It is time the media stopped pandering to the abusive interests of the Holocaust Industry, time they took a more balanced, more critical and less sensationalist view. Billions of dollars are being extorted from governments (even those that can hardly afford it, such as Poland's) by the playing of the Holocaust and anti-Semitism cards. This is unjust.
Buy this book. Read it. Tell your friends about it.
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21 of 22 people found the following review helpful By John P. Jones III TOP 500 REVIEWER on 17 May 2011
Format: Paperback
At a certain level this had to be a very difficult book to write. Professor Finkelstein had to know that he would be pilloried as a "self-hating Jew" for daring to question one of the prevailing orthodoxies of the time: The Holocaust (and it is all too often written in that manner, with the capitals.) But he has impeccable "moral credentials" for writing a book that examines the "industry" that has surrounded the Jewish holocaust. He lost the vast majority of his family in the Nazi death camps, so he certainly is not a "denier." And it was his Jewish mother who instilled the moral principles that were required to tackle this subject. As he said in the Introduction: "But to make out moral distinctions between "our" suffering and "theirs" is itself a moral travesty...In the face of the sufferings of African-Americans, Vietnamese and Palestinians, my mother's credo always was: We are all holocaust victims."

His initial point is how dominate the Jewish holocaust has become in academia and the media. More students can correctly identify the circumstances surrounding the Jewish holocaust than events such as the American Civil War, Pearl Harbor or the atomic bombing of Japan. From this basis of relentless focus on the Jewish holocaust, Finkelstein discusses how others have capitalized on this monstrous and tragic crime for their own purposes. This includes what Finkelstein refers to as "the double shakedown," the pursuit of German companies and Swiss banks whose management was not even alive when the Jewish holocaust occurred. And the proceeds, as the author notes, are all too often NOT used to assist real survivors of this holocaust, but rather fund various other Jewish causes. Tellingly, he relates how real survivors have picketed "reparation" efforts since they receive none of the funds.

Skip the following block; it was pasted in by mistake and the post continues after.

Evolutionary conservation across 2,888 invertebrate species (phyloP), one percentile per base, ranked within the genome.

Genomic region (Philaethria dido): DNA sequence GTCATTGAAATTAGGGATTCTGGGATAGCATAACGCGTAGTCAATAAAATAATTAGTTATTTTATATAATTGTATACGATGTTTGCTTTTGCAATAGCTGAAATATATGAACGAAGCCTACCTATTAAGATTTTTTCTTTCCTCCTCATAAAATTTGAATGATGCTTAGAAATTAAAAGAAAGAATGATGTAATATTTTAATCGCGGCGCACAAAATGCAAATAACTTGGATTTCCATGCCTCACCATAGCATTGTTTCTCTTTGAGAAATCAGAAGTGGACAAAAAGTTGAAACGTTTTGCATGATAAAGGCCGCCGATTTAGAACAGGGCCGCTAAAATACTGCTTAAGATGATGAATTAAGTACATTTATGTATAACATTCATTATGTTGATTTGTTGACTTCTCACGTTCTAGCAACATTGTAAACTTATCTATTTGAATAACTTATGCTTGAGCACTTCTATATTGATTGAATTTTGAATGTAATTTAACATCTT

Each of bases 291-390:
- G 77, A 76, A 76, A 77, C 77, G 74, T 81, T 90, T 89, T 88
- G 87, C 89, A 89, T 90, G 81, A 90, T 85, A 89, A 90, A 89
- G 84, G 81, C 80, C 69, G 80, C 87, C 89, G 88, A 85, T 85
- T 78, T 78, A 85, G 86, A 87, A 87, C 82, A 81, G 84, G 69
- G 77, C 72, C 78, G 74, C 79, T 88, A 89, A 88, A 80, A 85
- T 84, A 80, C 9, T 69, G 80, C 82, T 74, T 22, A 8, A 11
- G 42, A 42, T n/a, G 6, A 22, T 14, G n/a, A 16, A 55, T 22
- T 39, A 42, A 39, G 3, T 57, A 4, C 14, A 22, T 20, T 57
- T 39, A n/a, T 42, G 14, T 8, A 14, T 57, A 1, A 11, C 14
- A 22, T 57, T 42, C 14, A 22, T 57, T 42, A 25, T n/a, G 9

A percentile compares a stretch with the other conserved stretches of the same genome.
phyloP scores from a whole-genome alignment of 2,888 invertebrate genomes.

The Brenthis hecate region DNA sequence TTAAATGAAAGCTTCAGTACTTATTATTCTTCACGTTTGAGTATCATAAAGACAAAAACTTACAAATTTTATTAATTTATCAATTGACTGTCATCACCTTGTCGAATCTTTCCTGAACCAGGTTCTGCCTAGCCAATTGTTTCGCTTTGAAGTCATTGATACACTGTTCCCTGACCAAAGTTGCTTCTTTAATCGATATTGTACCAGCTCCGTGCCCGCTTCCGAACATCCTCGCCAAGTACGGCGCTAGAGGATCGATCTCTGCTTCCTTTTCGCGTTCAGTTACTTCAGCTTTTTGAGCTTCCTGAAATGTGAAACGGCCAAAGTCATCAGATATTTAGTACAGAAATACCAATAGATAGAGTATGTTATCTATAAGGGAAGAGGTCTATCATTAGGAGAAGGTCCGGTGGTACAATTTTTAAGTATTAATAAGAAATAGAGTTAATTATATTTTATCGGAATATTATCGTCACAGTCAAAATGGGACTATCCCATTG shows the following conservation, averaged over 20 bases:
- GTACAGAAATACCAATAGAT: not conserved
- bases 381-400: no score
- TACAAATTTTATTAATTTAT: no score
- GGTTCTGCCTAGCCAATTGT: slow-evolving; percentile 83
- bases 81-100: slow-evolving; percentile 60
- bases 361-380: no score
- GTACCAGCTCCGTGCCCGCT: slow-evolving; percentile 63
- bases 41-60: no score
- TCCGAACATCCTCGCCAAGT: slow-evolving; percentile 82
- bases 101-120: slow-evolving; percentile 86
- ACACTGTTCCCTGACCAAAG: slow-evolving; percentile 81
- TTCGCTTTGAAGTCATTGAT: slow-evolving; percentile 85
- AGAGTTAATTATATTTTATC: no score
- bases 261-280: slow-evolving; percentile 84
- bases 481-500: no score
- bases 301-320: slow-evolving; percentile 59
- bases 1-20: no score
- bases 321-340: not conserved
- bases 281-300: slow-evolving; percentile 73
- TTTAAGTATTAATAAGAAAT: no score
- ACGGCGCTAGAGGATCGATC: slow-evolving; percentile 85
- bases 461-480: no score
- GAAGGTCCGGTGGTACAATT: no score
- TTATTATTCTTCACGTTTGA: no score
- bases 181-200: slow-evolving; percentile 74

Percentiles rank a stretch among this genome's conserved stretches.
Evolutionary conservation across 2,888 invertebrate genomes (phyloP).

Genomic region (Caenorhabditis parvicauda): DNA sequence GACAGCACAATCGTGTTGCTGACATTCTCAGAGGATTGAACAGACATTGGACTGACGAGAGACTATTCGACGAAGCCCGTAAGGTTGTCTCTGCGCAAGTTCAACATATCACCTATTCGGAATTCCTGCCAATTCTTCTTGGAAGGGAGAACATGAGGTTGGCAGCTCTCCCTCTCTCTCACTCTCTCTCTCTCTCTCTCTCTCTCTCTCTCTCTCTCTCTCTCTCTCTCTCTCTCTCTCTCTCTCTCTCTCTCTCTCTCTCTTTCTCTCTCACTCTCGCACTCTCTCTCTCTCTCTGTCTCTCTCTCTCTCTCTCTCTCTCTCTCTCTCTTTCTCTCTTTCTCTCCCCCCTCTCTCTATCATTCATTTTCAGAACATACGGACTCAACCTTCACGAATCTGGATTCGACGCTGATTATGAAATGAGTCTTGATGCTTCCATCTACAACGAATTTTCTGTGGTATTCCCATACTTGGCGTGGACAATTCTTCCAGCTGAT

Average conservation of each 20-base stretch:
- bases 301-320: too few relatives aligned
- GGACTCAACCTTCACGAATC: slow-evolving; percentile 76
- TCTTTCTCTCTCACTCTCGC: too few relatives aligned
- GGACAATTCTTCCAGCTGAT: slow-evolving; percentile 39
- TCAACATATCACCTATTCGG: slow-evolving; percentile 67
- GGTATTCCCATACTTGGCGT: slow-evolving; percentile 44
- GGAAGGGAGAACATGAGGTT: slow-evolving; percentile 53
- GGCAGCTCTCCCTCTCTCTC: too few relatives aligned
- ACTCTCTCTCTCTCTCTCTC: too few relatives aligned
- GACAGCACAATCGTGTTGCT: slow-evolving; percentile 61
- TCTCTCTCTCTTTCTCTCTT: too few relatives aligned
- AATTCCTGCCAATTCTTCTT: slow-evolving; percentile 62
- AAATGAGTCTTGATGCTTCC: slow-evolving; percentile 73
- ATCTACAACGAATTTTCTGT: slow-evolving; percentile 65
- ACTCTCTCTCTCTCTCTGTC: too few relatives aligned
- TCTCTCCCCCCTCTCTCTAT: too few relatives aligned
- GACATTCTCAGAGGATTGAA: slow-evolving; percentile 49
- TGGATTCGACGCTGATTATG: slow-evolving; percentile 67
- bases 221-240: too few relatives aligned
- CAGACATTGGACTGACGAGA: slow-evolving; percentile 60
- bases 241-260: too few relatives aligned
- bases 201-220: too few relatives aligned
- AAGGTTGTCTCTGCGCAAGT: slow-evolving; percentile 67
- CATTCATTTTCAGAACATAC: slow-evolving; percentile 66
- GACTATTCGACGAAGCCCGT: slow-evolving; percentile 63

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93 of 99 people found the following review helpful By A Customer on 25 Feb 2001
Format: Hardcover
With the exception of Noam Chomsky it has been a long time since anyone attempted a deconstruction of an American power elite along the lines of C. Wright Mill's famous study. The present author attempts to step into the breach. Finkelstein is concerned with the relationship between the collective American Jewish self image and how that image is mediated and bolstered through a plethora of devices (from compensation claims to educational trips)originating from the impact of the Nazi Holocaust. Many readers will wince at phrases such as 'organised American Jewry'and one from another source that 'Jews are better', as they have uncomfortable connotations in European life - on occasion I had to check myself from saying only a Jewish academic could make these points. Finkelstein's main arguments are (a) that American Jewry (or that aspect he portrays)has used the tragedy of the Holocaust as a means of morally, and on occasion even financially, terrorising critics into silence, (b) the 'uniqueness' of the Holocaust is to the contrary purely historically relative, and (c) that the suffering of nonJewsish victims of the Nazis has largely been set aside, especially when financial settlements are being pursued. His castigation of various Holocaust organisations as a cynical self serving 'industry' is unstinting, and his contrasting of the reception given to Jewish concerns by successive Administrations, in contrast to Black America's treatment, is grim reading. Finkelstein furnishes copious notes throughout the book, which are very useful. Two subcurrents emerge in the book which are never fully debated (and weaken its central theses to an extent). Firstly Finkelstein argues that 'organised American Jewry' has used the ethnicity of the Holocaust to put itself beyond criticism and inter alia Israel.Read more ›